It is hard to discern how Trump, who ordered the assassination personally, thinks this will play out. On New Year’s Eve, he told reporters that he wanted peace with Iran. Just two days later, did he think that killing Iran’s top military commander was somehow not an act of war? If he grasped that it was, did he—does he—believe that the blow would bring the regime to its knees or rouse the Iranian people to mount a revolution? (His former national security adviser, John Bolton, expressed that hope shortly after the killing.) Many Iranians, especially in the cities, despise the mullahs in charge of their government, as shown by the massive protests that have swept the country in recent months, but they despise foreign intruders even more. The ghost of Mohammad Mosaddegh, the democratically elected prime minister who was overthrown in a joint American-British coup in 1953, still haunts the Iranian landscape, animating every crisis since.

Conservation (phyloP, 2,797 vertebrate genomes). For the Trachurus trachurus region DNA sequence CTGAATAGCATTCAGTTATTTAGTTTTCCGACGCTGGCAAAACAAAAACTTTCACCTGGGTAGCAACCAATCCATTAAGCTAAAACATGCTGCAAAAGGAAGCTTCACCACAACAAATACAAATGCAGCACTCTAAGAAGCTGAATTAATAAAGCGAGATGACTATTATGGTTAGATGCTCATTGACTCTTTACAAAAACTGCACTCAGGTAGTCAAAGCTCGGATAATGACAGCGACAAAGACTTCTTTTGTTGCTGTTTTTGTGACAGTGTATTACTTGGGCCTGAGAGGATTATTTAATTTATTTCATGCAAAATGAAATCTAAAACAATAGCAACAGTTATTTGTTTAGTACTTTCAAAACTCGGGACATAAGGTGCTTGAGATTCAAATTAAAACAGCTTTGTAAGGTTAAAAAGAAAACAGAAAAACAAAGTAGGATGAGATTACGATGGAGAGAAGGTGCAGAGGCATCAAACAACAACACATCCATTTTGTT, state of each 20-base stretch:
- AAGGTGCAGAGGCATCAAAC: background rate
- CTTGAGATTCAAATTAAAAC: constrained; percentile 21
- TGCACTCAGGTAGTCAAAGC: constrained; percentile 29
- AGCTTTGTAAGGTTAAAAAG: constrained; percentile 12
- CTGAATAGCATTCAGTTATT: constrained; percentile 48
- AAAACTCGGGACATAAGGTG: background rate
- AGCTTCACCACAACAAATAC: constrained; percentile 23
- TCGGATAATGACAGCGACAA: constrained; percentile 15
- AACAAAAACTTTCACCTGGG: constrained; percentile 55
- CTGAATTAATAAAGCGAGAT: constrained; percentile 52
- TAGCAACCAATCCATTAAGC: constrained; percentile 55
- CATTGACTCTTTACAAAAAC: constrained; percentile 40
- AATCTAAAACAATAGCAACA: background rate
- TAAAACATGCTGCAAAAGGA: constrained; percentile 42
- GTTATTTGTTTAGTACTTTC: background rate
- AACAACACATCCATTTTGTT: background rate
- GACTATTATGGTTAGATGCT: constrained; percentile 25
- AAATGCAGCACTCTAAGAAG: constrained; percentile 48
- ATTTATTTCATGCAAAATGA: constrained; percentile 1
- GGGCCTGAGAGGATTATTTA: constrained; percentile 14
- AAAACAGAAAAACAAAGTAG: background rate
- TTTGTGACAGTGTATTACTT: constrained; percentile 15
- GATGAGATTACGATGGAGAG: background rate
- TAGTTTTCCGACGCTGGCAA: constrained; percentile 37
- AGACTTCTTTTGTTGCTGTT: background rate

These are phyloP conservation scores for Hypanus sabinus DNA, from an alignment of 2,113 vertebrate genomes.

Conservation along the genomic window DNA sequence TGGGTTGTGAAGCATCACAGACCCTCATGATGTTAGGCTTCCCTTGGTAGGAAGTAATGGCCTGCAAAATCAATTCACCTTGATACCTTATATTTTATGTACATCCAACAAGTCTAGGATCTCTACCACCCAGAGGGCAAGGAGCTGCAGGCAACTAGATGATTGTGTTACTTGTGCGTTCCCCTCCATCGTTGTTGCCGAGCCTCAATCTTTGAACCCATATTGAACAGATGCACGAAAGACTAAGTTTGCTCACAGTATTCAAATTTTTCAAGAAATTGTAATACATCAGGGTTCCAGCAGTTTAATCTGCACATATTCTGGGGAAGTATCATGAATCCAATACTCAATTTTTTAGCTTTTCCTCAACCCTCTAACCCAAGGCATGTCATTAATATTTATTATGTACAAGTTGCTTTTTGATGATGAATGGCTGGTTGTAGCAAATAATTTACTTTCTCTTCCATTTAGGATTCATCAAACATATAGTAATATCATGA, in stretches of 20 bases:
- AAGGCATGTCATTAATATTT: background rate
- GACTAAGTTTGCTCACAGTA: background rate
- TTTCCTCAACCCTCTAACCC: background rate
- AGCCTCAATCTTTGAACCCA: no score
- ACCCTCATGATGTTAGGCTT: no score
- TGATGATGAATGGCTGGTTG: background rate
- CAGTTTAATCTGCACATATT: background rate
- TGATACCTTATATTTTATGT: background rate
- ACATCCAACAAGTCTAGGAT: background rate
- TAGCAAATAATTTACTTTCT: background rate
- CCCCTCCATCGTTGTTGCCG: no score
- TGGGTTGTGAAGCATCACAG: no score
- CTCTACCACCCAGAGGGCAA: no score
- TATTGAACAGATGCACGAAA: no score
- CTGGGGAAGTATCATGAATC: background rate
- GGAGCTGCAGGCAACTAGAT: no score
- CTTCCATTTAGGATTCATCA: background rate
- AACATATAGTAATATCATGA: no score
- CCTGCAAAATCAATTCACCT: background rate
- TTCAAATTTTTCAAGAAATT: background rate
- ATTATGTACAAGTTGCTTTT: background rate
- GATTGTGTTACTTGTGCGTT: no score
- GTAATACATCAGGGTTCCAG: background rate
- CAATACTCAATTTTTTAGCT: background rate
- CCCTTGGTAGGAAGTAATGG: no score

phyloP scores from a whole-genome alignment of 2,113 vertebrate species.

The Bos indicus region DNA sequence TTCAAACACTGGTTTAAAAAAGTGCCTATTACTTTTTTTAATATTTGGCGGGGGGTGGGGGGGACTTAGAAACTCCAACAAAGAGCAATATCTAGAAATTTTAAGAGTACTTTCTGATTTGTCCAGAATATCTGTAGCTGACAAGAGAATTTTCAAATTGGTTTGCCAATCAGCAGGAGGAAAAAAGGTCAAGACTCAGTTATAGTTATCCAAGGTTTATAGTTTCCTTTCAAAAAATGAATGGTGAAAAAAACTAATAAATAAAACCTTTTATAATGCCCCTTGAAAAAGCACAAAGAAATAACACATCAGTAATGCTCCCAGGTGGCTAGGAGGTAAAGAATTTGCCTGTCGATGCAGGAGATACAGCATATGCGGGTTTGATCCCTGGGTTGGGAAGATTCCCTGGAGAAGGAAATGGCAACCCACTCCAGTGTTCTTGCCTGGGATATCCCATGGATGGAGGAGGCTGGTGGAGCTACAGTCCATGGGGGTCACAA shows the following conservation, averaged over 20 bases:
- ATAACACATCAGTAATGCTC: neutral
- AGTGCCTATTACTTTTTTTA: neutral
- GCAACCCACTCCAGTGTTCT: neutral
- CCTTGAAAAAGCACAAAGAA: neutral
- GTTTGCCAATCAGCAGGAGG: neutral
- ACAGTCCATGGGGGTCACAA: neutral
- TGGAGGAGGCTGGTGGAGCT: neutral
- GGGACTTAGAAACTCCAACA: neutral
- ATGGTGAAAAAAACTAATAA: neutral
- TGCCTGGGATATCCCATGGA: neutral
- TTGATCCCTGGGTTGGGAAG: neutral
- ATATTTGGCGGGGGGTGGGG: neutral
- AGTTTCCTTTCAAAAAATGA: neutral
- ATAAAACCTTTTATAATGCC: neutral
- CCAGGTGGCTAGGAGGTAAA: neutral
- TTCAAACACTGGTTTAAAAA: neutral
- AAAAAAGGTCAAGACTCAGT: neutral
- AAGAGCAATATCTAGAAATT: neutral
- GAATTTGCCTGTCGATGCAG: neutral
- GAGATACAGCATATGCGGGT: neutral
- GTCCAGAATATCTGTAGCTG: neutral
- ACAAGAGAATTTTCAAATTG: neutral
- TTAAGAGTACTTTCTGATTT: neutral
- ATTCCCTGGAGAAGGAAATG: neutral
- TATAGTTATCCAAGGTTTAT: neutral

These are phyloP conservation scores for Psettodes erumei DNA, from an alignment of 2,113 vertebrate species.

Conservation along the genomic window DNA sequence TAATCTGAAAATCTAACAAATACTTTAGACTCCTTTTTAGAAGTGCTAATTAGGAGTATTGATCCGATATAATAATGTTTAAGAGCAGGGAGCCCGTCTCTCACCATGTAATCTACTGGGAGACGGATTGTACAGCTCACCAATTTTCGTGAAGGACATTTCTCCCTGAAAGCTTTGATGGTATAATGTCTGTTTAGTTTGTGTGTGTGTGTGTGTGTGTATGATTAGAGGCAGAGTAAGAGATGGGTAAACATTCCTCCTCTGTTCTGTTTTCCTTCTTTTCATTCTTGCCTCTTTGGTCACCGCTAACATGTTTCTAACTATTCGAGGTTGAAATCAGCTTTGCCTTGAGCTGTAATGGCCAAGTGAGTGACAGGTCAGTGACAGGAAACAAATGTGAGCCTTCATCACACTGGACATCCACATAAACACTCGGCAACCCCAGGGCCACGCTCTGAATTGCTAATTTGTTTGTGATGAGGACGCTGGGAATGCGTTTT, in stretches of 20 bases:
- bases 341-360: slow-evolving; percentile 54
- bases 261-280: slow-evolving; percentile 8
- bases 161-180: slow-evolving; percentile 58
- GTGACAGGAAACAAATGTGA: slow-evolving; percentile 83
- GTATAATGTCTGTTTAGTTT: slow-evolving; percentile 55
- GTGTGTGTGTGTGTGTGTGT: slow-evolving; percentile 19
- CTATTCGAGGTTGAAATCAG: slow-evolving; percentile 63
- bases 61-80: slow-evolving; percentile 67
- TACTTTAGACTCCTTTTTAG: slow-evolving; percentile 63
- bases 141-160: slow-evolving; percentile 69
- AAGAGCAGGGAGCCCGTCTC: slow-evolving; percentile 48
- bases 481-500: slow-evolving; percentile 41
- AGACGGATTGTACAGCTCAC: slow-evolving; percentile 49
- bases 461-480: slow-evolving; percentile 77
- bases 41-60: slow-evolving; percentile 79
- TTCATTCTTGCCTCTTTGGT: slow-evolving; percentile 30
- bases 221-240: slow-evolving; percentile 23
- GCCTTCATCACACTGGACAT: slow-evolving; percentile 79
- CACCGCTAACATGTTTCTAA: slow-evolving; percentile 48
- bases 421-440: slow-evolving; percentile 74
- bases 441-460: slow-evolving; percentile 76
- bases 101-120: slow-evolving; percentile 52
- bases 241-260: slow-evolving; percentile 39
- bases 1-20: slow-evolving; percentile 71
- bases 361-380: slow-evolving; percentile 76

Trump also said, in his New Year’s Eve comments, that if a war with Iran did erupt, it “would go very quickly.” That is also what Bush’s secretary of defense, Donald Rumsfeld, blithely predicted about the war in Iraq. “Five days or five weeks or five months, but it certainly isn’t going to last any longer than that,” he said a few months before the invasion. It is worth noting that Iran is three times larger than Iraq, with nearly three times the population.
The attack is also certain to alienate the government of Iraq, which would be a necessary ally in a war with Iran.